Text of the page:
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In laser b1 student's book there's the following example in grammar section about present perfect:

I have believed in ghosts ever since that night. It seems to me that sentence I've assumed that machine learning has the future since I was at that conference. is grammatically the same, but i feel that it is incorrect, although I can't explain, why.

Please, explain, why is it correct or incorrect. Can we use assume in such context?

Update: I'm also confused about using "I was at the conference", I'd feel fine about "I attended the conference" . But "I've assumed" and "I was" are appropriate here, arent' they?

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Your intuition was correct that something was off with the second sentence. "Has the future" is not idiomatic English in this context. Machine learning does not possess ("have") the future. The use of "have believed" in your first example is the present perfect form of the verb "to believe". It is not using "to have" in the sense of possession. In that sentence the verb "have" is an auxiliary verb modifying the verb "believed", and indicates that the belief has spanned a period of time up until the present (as opposed to being an action that was completed in the past).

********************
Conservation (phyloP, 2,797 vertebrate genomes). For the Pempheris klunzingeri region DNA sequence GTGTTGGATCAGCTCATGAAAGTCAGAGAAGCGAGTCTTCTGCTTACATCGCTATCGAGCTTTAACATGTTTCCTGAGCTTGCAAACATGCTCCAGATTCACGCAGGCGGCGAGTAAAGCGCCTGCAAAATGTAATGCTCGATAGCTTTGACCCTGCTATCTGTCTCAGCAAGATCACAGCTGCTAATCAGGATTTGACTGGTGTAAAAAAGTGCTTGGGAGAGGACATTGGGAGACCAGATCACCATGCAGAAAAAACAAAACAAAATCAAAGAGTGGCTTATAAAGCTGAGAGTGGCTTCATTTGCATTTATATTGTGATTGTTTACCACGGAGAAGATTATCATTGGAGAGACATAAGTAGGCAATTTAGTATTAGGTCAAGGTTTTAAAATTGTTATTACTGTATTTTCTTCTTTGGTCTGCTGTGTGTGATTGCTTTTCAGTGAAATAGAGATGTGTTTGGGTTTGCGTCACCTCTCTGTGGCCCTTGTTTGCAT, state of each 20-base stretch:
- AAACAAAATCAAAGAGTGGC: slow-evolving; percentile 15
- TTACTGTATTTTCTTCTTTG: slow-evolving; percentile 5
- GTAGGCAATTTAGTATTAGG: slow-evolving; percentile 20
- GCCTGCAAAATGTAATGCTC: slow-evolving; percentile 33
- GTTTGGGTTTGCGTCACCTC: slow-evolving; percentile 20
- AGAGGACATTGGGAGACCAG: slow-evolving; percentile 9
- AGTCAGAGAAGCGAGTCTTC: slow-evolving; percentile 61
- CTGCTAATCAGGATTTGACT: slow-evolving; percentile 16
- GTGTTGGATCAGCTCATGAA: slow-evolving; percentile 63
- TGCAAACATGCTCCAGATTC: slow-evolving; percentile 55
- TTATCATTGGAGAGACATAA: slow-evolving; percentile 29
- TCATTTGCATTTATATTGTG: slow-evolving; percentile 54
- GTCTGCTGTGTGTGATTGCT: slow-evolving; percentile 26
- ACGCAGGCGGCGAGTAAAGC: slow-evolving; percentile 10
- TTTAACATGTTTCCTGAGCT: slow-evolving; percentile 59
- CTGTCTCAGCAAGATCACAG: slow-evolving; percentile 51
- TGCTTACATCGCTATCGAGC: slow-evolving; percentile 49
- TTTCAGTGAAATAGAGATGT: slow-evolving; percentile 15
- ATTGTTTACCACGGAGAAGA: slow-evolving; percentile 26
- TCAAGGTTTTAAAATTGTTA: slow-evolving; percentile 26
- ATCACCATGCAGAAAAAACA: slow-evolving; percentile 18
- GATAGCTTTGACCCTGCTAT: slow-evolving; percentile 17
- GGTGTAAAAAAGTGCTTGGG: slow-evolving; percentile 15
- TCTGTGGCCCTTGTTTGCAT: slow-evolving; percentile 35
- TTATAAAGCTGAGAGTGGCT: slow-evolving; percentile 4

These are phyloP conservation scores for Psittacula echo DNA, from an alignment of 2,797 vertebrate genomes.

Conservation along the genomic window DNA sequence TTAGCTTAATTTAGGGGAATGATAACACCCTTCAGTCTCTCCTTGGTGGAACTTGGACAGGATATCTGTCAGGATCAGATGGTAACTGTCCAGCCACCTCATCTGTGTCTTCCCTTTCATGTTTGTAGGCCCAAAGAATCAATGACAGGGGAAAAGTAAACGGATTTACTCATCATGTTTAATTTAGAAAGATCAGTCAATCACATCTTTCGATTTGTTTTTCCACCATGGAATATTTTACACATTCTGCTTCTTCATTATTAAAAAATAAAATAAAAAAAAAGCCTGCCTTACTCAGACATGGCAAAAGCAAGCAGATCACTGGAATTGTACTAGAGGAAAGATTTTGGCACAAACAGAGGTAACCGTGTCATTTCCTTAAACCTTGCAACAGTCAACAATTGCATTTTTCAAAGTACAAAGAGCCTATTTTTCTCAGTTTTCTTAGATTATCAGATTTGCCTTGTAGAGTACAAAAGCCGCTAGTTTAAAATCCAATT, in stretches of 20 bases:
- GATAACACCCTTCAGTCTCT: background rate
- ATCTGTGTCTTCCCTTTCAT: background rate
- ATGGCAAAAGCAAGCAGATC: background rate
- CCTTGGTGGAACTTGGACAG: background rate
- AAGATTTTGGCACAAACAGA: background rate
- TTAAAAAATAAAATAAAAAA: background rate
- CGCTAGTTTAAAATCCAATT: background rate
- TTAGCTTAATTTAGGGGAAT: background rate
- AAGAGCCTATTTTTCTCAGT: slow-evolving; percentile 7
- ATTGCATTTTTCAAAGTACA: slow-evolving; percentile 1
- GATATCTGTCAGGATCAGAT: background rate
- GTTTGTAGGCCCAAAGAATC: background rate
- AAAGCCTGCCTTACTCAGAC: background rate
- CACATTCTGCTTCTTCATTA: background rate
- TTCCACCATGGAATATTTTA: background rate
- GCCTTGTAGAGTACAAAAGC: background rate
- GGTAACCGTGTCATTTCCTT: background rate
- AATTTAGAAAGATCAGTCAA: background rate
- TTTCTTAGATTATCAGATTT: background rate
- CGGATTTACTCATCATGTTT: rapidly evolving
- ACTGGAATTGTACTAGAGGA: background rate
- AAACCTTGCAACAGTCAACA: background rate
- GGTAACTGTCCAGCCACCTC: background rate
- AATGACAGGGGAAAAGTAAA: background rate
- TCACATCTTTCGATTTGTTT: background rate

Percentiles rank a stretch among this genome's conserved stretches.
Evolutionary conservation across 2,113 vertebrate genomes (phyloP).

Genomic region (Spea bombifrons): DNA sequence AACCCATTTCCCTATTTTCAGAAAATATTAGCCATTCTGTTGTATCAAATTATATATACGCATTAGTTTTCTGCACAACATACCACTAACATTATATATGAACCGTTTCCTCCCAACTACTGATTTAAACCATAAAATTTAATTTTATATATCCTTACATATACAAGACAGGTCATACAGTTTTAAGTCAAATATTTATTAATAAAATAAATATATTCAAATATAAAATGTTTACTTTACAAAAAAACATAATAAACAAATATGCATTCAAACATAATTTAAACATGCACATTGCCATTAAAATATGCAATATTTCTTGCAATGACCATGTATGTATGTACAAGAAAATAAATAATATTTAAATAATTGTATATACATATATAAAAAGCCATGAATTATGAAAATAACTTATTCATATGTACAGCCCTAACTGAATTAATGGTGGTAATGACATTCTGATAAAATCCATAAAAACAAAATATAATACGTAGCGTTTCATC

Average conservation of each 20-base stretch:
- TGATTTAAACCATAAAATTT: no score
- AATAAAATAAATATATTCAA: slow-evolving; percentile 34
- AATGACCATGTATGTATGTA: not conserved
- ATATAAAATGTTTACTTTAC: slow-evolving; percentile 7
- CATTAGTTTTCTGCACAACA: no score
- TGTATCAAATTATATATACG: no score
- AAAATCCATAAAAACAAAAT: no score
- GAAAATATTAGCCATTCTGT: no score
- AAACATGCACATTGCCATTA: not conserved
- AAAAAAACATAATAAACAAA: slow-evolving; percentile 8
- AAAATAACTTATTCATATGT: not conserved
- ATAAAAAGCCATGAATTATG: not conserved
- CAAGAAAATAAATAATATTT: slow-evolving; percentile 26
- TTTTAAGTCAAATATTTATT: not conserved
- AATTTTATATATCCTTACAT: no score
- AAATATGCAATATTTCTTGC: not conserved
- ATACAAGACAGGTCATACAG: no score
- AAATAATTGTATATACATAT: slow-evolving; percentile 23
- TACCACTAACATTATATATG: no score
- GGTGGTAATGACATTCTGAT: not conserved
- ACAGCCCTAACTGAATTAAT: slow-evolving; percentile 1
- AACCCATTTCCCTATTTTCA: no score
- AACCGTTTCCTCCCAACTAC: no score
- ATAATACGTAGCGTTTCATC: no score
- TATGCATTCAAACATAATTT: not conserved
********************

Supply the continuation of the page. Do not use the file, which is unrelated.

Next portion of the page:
Either of the following would be correct ways of expressing the idea that machine learning will be important/significant in the future:

  • I've assumed that machine learning is the future since I was at that conference.
  • I've assumed that machine learning will be the future since I was at that conference.

The only place I can think of that "has the future" would be appropriate to use would be something like "She has the future all planned out." or "He has the future soccer games to look forward to." But in both of these sentences the verb "to have" is being used in the sense of possession (having plans, having something to look forward to, etc).

  • Thanks! I got the idea. But I have more qusetions, I've edited my question, please, have a look – David Shepard Mar 5 at 8:36

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